DIY data recovery: MyBook firmware update fail

I had a 1 TB MyBook attached to Win XP computer for 3 years. When I plugged MyBook into a new win 8.1 computer, it recognized the drive, ran install software from MyBook, and gave me an option to update firmware. The firmware update failed - in addition to final failure message, it gave an error message about service not started at one point. Now the MyBook is not recognized by any computer.

I downloaded the universal firmware updater from
But it too needs to recognize the drive - it just stalls at prompt to connect drive. Stuck in catch-22.

I desperately don’t want to lose the data.

I see many threads in this forum of others experiencing same problem. Only “solution” is that people on Macs sometimes have better luck updating on windows computer.

Googling around internet, I see this is a sadly common problem. The firmware update process is unstable. It crashes, leaving people with a useless brick. I see some clever guy around 2008 figured out a way to acquire a copy of firmware and load it on drive, but that was arcane procedure and I doubt that rogue firmware matches my drive.

Help! This is crazy that a product can crash beyond recovery just from following instructions!. The data is there.

I spoke to tech at WD. He said that he can help me bring drive back to life by reformatting it. He suggests I hire a data recovery service first. Quick research shows that’ll be at least $300, maybe $500. The tech agrees that the data itself is undoubtedly just fine.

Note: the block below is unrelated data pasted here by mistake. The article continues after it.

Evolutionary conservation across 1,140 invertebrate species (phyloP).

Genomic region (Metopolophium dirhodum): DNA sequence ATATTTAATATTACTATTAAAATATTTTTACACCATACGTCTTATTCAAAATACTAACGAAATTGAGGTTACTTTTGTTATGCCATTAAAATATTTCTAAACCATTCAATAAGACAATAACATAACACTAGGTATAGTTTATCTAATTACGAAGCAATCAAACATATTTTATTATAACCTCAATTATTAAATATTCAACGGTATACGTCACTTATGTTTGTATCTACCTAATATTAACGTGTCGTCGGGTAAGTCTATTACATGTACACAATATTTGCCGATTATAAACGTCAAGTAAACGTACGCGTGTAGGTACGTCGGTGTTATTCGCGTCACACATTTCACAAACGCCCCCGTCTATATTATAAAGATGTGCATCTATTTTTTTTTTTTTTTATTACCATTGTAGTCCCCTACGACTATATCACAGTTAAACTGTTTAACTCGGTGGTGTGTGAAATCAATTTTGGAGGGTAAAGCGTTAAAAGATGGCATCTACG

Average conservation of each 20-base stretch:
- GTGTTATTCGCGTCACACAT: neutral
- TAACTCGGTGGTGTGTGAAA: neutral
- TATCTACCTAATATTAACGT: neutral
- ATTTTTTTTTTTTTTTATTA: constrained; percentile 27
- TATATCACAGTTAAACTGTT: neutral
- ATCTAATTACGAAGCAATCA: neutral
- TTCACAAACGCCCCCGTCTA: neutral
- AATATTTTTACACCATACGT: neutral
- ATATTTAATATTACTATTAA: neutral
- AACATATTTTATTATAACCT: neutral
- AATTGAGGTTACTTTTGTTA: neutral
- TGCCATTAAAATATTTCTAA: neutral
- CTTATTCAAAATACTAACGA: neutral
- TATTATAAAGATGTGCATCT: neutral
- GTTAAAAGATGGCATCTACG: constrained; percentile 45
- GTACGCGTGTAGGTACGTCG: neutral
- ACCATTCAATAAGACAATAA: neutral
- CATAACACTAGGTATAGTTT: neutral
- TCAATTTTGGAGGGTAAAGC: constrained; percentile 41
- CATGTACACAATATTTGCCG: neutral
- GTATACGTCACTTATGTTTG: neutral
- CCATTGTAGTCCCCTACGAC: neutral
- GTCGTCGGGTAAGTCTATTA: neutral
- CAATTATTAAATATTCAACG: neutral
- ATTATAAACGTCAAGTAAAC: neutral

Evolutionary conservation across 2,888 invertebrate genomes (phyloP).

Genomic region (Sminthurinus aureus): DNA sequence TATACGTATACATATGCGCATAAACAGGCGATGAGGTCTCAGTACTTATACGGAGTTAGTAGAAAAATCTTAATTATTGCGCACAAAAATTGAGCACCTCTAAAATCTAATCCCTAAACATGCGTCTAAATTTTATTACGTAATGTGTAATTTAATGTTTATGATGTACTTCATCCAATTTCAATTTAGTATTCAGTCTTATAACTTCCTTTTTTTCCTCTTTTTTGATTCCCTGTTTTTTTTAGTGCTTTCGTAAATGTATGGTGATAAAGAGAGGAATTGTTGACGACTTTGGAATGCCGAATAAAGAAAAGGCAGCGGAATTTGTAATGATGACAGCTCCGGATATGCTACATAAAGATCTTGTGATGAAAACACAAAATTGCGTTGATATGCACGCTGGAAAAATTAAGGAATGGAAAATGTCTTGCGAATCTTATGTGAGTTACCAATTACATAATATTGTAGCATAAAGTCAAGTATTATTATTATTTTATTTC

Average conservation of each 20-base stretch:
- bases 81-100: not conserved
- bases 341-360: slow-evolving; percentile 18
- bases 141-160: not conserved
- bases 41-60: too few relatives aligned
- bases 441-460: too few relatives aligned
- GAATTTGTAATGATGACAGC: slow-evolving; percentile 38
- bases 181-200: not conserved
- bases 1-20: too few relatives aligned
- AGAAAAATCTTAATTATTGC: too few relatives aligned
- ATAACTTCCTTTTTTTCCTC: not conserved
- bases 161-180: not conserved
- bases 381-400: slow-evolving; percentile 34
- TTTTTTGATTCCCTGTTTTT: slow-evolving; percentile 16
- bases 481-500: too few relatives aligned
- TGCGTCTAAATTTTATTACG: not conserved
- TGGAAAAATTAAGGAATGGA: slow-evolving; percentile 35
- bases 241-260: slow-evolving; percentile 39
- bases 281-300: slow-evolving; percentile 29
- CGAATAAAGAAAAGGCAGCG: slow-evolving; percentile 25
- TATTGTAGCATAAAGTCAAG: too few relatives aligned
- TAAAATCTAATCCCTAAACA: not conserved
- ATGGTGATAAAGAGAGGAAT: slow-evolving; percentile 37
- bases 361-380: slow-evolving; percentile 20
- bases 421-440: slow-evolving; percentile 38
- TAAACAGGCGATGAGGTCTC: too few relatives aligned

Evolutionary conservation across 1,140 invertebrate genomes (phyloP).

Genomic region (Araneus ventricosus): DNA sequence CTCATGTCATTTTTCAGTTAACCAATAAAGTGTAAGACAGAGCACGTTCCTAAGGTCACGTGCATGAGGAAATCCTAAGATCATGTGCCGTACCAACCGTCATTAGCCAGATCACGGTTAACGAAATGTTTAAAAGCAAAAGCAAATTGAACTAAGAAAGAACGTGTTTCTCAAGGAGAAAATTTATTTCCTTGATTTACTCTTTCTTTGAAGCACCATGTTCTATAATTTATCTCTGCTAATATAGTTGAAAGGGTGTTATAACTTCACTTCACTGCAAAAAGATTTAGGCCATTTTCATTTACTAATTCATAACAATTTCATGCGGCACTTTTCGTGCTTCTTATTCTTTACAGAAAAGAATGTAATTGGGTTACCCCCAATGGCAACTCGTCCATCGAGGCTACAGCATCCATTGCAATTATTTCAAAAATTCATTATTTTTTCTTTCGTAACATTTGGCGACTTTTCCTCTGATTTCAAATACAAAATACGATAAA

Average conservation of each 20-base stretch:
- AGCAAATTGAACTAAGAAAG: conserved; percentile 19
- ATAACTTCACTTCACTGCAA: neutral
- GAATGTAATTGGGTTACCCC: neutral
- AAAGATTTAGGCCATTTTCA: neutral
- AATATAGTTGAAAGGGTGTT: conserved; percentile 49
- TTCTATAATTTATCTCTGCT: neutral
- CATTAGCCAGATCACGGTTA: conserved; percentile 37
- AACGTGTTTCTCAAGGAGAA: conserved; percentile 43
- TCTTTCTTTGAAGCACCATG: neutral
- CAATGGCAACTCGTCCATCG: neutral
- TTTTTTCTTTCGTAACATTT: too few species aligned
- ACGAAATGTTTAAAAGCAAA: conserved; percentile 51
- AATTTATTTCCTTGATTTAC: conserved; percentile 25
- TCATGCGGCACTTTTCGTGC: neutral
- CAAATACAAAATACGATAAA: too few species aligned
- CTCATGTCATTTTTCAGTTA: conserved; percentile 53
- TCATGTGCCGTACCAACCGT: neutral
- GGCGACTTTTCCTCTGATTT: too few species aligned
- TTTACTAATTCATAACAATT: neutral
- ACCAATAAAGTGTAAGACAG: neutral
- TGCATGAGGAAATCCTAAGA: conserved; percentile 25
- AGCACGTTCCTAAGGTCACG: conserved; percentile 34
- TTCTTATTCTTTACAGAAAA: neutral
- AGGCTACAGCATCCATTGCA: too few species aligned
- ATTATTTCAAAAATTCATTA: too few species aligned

(Quick philosophical question: How can a company that sells backup solutions not take accountability when their own software failure makes your data inaccessible?)

I’m not the handiest guy in the world, but I’m going to purchase a hard drive docking station for about $20 or $25, extract the hard drive from the MyBook case, and see if I can pull the data off myself. Pray for me. I will document my specific purchases and experience whether it turns out to be an adventure or misadventure. Perhaps somebody else will read & benefit. One example:

ps. 1 TB of space on dropbox is $100 per year. Not cheap, and not a HUGE amount of space, but supremely convenient and safe. This experience makes me wonder why we are maintaining our own home backup hardware. Clearly we aren’t securing anything without a mirror system, or manually backing up twice to different units. We are sitting ducks waiting for the inevitable failure

Hi, I’m sorry to read that you are unable to access the information on the drive. Depending on the drive model, taking out of the enclosure to attempt to recovery the data might not work, as the newer drives have a hardware encryption and might not allow you to access the information on any other enclosure.

Sure, it might not work, but what are my options?

BTW, WD Tech Support was going to reformat the drive using a program called “Data Lifeguard Diagnostics for Windows.” For grins I downloaded it and gave it a spin. That program can’t recognize the MyBook any more than can the Universal Firmware Update program. With the firmware trashed, a MyBook is a useless brick. (A utility to flash load new firmware is simply missing from the WD arsenal. Obviously they could do it in-house.)